Caching DNS queries with Unbound

By default on Linux distributions like CentOS, if a process needs to resolve a hostname it will query a remote name server. The IP address of the name server(s) which is queried is controlled by /etc/resolv.conf. While this process is very straightforward, it does mean if the same address is queried multiple times, the system will have to send multiple DNS queries over the network. This post is going to look at configuring Unbound to act as a local DNS cache.

Caching requests

When a process calls a function like getaddrinfo, a query is sent via the network:

A diagram showing a standard DNS query

Instead of the process making the call directly to the remote name server, traffic can initially be sent to Unbound. Unbound will then forward the request on to a remote server:

A diagram showing Unbound forwarding a DNS query

However once Unbound received a reply it can cache the response. Subsequent requests can then be answered using the cached answer:

A diagram showing Unbound using a cached DNS query

This does add some additional complexity, however the cached responses will avoid network latency and should therefore be quicker:

$ time host example.com 1.1.1.1
Using domain server:
Name: 1.1.1.1
Address: 1.1.1.1#53
Aliases:

example.com has address 93.184.216.34
example.com has IPv6 address 2606:2800:220:1:248:1893:25c8:1946

real    0m0.093s
user    0m0.007s
sys     0m0.008s

$ time host example.com 127.0.0.1
Using domain server:
Name: 127.0.0.1
Address: 127.0.0.1#53
Aliases:

example.com has address 93.184.216.34
example.com has IPv6 address 2606:2800:220:1:248:1893:25c8:1946

real    0m0.018s
user    0m0.012s
sys     0m0.005s

Using a cache for DNS queries is also helpful if the connection to a remote name server is unreliable, as cached requests do not depend on the network.

Setting up Unbound

On CentOS 7 Unbound can be installed using yum

yum install -y unbound bind-utils

Once Unbound is installed, the remote name server(s) to forward DNS queries to can be set with configuration similar to the following:

forward-zone:
        name: "."
        forward-addr: 1.1.1.1
        forward-addr: 1.0.0.1

This configuration will tell Unbound to forward all DNS queries onto Cloudflare's public DNS servers. The configuration can either be added to the main configuration file, /etc/unbound/unbound.conf, or to an additional config file under /etc/unbound/conf.d/. You may also want to set additional options such as cache-max-ttl. Information on additional options can be found in the unbound.conf man page.

Once you're happy with the configuration, enable and start the Unbound service:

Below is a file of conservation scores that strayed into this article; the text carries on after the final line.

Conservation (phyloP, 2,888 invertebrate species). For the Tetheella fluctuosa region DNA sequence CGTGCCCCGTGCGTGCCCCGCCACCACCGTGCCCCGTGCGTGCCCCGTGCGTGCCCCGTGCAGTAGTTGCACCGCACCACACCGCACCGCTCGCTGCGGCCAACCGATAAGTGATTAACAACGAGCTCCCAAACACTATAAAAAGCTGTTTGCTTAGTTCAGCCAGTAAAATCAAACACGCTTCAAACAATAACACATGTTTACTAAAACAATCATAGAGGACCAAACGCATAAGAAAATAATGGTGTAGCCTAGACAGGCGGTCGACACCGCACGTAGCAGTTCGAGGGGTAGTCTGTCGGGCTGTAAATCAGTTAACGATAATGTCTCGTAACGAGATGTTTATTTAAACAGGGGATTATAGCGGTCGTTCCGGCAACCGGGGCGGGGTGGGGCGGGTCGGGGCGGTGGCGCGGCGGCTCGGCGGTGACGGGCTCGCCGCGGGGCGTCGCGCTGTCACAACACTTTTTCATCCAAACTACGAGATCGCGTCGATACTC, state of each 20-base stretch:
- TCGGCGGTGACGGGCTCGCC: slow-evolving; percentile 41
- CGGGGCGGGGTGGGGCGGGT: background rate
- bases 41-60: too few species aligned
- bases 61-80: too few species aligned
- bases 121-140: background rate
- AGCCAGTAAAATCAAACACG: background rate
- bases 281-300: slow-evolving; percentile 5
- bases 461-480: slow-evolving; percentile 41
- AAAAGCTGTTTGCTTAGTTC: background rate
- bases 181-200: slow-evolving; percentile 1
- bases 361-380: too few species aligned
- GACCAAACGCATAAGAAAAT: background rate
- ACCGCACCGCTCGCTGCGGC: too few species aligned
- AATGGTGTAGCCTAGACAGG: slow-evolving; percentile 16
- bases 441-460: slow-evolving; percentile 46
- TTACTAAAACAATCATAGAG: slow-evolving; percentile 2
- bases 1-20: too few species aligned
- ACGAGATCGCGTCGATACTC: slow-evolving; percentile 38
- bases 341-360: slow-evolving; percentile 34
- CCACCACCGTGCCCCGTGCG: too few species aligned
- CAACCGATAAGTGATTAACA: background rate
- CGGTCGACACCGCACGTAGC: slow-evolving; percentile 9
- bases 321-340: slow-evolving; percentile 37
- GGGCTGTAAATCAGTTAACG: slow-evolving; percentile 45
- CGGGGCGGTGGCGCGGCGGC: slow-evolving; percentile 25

systemctl enable unbound
systemctl start unbound

If everything goes well you should be able to query the Unbound server:

$ host example.com 127.0.0.1
Using domain server:
Name: 127.0.0.1
Address: 127.0.0.1#53
Aliases:

example.com has address 93.184.216.34
example.com has IPv6 address 2606:2800:220:1:248:1893:25c8:1946

You can also use the unbound-control command to verify Unbound is forwarding queries on to the correct name server(s):

$ unbound-control lookup example.com
The following name servers are used for lookup of example.com.
forwarding request:
Delegation with 0 names, of which 0 can be examined to query further addresses.
It provides 2 IP addresses.
1.1.1.1                 rto 147 msec, ttl 144, ping 19 var 32 rtt 147, tA 0, tAAAA 0, tother 0, EDNS 0 probed.
1.0.0.1                 rto 194 msec, ttl 144, ping 10 var 46 rtt 194, tA 0, tAAAA 0, tother 0, EDNS 0 probed.

Once you're happy Unbound is functioning correctly, /etc/resolv.conf can be updated to point at 127.0.0.1 with configuration similar to the following:

nameserver 127.0.0.1

If /etc/resolv.conf has been generated by NetworkManager, it will be overwritten when the network is restarted. To get around this the NetworkManager configuration can be updated with commands similar to the following:

nmcli connection modify System\ enp0s3 ipv4.dns 127.0.0.1
nmcli connection modify System\ enp0s3 ipv4.ignore-auto-dns yes

Allowing remote queries

By default Unbound will only accept DNS queries on a local interface. It is however fairly straightforward to allow remote queries, this can be done with the following configuration:

server:
        interface: 0.0.0.0
        access-control: 10.0.0.0/8 allow

This will tell Unbound to listen on any IPv4 interface, and allow remote queries from the 10.0.0.0/8 subnet.